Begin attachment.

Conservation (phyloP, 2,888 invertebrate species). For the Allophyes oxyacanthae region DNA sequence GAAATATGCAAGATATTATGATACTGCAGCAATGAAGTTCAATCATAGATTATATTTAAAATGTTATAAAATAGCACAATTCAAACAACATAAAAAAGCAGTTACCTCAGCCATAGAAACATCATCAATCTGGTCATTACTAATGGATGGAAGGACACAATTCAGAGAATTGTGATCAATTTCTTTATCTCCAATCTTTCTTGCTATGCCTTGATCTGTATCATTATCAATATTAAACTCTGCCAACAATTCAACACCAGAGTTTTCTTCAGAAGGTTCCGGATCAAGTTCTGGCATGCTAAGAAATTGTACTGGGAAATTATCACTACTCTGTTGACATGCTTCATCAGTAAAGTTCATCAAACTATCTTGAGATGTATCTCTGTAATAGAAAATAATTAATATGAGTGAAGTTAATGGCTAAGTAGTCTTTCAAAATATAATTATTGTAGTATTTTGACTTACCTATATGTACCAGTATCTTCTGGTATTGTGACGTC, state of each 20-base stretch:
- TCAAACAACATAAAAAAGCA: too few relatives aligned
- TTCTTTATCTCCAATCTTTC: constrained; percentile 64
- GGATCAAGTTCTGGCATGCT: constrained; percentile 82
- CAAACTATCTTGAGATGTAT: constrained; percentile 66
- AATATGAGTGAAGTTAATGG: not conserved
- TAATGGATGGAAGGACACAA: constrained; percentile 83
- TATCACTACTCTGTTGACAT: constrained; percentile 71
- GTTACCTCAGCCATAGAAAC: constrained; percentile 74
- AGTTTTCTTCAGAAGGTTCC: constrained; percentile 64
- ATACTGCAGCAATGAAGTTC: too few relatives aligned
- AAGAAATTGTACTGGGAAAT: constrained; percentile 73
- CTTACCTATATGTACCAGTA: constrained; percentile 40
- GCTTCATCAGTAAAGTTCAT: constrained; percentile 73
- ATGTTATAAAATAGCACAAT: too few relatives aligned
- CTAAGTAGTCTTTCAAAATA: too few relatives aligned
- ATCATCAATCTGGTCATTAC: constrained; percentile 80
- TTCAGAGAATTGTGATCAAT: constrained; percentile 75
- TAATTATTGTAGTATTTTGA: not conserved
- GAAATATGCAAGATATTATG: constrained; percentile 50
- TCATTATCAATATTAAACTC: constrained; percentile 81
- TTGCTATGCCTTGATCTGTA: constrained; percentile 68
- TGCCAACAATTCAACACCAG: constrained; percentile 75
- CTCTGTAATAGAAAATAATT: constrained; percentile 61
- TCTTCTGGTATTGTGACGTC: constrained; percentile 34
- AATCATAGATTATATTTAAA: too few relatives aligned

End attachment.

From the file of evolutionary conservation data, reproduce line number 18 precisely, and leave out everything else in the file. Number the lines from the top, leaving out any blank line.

- TTCAGAGAATTGTGATCAAT: constrained; percentile 75